Coqui Coqui might just be the most enchanting place I’ve ever been to. It may call itself a perfumeria, but it’s so much more. To begin, it sits in a 16th-century building on Calzada de los Frailes. The decorative tiles, black trim, and high ceilings are enough to draw you in, not to mention the soothing aroma permeating the air. The backyard feels more like a secret garden, complete with a crystal clear cenote fed pool and every shade of tropical green you could imagine.
The region has a long history in perfume making, as described from their website: “During the colonization of the New World, the Franciscan friars were commissioned by the queen of Spain to collect flowers, woods and exotic herbs with the help of the Mayans. The repertoire varied little by little, and eventually, they created a botanical catalog with the most unique Yucatan-born formulas for cologne, emulsions, and scents, which were used to perfume the entire Spanish Empire for almost 300 years.”
Whether you’re getting a spa treatment, trying on some exquisite perfume, or just in the mood to be transported, this sanctuary should absolutely be on your itinerary.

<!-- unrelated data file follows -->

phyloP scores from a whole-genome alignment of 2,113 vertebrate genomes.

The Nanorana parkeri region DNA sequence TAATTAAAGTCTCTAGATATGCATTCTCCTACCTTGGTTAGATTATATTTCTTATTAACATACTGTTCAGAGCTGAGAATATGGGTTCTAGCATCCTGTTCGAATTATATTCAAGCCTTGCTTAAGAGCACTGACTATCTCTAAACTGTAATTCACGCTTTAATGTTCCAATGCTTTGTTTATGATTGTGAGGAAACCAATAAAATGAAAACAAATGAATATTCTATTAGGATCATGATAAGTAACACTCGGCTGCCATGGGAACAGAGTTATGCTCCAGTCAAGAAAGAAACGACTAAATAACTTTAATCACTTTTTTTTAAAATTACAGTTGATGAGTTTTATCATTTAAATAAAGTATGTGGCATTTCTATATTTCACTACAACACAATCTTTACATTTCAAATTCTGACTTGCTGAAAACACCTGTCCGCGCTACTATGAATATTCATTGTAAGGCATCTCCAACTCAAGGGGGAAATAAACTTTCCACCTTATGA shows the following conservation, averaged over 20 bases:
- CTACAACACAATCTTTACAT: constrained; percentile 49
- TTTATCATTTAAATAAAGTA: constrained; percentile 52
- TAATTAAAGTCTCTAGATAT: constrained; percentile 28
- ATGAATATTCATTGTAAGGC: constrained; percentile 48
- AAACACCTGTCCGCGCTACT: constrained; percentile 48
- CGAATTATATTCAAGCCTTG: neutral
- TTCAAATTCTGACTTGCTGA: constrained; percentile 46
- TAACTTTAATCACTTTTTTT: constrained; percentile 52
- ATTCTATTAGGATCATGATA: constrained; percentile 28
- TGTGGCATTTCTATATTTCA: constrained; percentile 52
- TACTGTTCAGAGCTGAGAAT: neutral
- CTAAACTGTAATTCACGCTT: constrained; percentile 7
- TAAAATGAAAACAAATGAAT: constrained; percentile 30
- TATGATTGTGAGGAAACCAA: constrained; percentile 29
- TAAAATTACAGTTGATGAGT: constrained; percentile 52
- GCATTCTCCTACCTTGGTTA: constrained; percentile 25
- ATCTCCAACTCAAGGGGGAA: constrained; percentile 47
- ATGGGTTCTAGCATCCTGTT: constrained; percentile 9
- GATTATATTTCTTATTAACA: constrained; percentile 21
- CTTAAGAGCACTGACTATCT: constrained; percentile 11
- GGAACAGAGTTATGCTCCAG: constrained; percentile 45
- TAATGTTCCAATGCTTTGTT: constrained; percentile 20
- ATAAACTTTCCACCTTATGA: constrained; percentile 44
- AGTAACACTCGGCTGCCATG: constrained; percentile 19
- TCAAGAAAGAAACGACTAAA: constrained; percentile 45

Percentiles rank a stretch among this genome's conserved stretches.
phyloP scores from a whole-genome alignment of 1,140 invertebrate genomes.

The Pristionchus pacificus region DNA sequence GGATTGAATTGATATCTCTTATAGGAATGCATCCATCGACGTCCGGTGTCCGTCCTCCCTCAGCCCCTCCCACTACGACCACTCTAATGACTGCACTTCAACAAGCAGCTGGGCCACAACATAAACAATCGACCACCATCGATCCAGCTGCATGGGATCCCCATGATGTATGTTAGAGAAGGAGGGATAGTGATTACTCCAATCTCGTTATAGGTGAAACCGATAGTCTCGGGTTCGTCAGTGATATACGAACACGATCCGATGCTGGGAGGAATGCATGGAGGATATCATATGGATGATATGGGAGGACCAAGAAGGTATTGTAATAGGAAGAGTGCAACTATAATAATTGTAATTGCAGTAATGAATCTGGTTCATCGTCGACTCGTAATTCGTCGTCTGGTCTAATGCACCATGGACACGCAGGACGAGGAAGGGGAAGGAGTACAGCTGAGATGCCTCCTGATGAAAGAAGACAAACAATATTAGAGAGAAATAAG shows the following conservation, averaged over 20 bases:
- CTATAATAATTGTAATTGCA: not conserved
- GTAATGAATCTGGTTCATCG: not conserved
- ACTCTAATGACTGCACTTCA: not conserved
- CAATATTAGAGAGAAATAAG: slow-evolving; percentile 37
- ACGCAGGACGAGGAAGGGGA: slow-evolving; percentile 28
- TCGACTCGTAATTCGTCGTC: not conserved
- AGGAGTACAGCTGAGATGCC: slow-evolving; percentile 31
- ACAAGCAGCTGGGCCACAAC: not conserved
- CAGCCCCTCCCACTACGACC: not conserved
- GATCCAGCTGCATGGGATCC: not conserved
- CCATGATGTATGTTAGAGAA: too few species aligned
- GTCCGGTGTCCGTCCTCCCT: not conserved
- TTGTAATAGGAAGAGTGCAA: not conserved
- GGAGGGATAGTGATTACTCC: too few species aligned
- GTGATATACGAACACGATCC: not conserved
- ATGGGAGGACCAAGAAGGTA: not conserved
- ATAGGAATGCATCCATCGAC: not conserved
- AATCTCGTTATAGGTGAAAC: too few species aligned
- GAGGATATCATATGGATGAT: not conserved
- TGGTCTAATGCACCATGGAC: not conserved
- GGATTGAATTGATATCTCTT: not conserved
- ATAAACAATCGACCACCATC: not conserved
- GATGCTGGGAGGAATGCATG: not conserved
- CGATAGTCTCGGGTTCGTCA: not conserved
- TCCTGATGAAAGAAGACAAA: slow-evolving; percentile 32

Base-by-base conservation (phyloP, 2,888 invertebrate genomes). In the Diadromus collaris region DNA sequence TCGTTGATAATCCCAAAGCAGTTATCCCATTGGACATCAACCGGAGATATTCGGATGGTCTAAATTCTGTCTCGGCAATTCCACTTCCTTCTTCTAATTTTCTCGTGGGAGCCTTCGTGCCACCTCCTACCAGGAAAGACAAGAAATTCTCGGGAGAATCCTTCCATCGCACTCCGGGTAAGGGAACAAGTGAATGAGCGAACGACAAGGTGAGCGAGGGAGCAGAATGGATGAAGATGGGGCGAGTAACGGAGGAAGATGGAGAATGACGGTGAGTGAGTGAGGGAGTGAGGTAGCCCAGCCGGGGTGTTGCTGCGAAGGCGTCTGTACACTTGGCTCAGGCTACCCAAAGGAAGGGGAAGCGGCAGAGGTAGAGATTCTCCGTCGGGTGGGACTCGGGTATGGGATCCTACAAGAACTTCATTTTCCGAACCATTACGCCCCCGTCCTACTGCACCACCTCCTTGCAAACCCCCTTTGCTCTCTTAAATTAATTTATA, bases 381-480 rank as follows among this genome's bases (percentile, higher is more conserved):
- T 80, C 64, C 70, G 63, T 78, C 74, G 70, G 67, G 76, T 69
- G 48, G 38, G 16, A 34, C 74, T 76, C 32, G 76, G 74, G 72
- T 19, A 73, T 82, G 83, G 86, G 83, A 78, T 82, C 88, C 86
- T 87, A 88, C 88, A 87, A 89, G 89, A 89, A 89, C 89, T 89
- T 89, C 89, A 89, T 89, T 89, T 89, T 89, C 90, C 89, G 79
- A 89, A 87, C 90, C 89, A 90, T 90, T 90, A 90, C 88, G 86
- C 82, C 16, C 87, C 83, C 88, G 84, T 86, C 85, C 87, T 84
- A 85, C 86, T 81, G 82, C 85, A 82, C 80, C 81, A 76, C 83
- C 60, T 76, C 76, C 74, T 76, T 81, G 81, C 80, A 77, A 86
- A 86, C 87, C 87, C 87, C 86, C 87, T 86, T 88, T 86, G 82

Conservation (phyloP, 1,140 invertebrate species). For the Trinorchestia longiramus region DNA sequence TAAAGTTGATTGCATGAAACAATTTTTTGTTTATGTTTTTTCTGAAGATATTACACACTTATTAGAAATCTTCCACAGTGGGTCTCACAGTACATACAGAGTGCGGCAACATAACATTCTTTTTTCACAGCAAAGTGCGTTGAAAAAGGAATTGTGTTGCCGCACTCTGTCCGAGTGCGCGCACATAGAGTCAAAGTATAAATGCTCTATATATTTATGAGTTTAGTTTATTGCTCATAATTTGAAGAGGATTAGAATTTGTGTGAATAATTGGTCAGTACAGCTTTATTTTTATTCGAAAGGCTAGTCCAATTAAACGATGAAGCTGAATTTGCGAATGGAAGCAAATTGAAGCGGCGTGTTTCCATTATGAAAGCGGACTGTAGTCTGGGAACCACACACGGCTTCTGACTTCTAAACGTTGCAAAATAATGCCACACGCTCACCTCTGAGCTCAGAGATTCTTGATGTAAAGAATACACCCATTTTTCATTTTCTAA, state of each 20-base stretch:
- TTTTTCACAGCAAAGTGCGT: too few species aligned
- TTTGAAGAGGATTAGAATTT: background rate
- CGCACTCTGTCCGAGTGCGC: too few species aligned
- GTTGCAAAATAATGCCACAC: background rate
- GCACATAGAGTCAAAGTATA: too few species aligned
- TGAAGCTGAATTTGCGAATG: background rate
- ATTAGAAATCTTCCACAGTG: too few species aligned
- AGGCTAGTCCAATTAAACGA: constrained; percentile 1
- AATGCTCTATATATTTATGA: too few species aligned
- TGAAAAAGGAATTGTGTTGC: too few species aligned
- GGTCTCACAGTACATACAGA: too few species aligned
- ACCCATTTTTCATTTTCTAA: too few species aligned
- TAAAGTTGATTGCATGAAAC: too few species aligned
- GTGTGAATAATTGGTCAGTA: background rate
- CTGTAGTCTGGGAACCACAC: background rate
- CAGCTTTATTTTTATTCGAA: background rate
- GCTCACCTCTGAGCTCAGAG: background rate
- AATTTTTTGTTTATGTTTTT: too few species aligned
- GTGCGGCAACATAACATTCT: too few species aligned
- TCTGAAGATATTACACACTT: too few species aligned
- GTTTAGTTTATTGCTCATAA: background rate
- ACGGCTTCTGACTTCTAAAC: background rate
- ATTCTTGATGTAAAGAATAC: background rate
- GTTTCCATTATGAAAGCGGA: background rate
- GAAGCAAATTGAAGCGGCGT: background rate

Relax your muscles and let your stress melt away with this truly unique spa experience. A stone staircase leads to a heated underground saltwater pool located in a natural cave! Not only that, but the walls are lined with ‘chucum’ resin, a tree originating in the Yucatan known for its medicinal properties.
The combination of aquamarine water, white walls, and natural light create a calming effect that will make you want to stay forever. Zentik also offers accommodation, and if it’s anything like their spa, it’s probably a dream.
DAY TRIP IDEAS FROM VALLADOLID
- Visit one of the seven wonders of the world at Chichen Itza
- Explore the ancient ruins of Ek Balam
- Stroll through the yellow city of Izamal
- Search for flamingos in Rio Lagartos